Can you give me some tips on painting shiny latex/rubber please?
Jenny Mendzka, Poland
Answer Goñi replies
Although not as reflective as some of the shinier metals, rubber and latex must be treated almost equally. For this I use some of Photoshop’s simplier brush options: specifically, Opacity Jitter under Other Dynamics in the Brush Panel.
Rubber and latex are highly specular surfaces, and so are very high contrast. This means the light source will be reflected back crisply instead of being diffused across the surface. The entire value range is also encompassed in a very small area, so highlights can abruptly come into contact with shadows.
Start by defining your light source and casting some shadows. These can be left quite sharp. Your highlights will be even more stark and barely need diffusing. Of course, make sure that these highlights and shadows hug the figure so they clearly define the body’s curves. Trial and error may be necessary.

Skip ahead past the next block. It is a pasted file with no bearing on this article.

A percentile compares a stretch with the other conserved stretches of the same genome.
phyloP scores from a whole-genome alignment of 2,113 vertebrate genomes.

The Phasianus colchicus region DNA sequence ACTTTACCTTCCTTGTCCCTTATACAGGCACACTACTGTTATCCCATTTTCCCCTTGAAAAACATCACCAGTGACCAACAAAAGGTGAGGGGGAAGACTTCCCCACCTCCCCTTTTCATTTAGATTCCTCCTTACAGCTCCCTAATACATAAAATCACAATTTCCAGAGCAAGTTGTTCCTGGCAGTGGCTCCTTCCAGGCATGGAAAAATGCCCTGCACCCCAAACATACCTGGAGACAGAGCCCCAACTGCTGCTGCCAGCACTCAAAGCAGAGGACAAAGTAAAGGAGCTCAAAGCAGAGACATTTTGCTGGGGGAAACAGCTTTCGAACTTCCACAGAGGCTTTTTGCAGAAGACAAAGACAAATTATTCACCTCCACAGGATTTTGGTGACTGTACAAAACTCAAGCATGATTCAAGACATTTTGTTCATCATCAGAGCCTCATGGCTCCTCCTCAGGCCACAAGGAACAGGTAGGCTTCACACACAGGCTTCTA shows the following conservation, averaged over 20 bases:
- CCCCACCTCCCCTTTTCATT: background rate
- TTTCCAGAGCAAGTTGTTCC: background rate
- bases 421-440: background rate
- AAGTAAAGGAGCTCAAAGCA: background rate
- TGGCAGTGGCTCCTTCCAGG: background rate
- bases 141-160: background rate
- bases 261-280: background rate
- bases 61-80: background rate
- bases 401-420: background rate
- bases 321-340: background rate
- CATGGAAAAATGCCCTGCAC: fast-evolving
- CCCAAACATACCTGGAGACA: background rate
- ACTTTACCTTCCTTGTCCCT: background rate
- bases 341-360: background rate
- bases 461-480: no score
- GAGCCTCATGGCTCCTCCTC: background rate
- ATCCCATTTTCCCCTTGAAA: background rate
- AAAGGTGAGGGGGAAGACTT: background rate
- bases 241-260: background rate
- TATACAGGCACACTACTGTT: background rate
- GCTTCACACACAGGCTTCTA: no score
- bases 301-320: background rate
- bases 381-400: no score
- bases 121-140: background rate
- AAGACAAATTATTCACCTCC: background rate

Your rim lights are extremely important. Highly specular surfaces are very sensitive to light. The original light source will likely be reflected from neighbouring surfaces. Latex and leather will pick up these mild reflections.
Rubber and latex are highly specular surfaces, and so they are very high contrast. The colour of your light source will be reflected in your main highlights, but your rim lights will be affected by nearby surfaces casting reflections on your latex or rubber.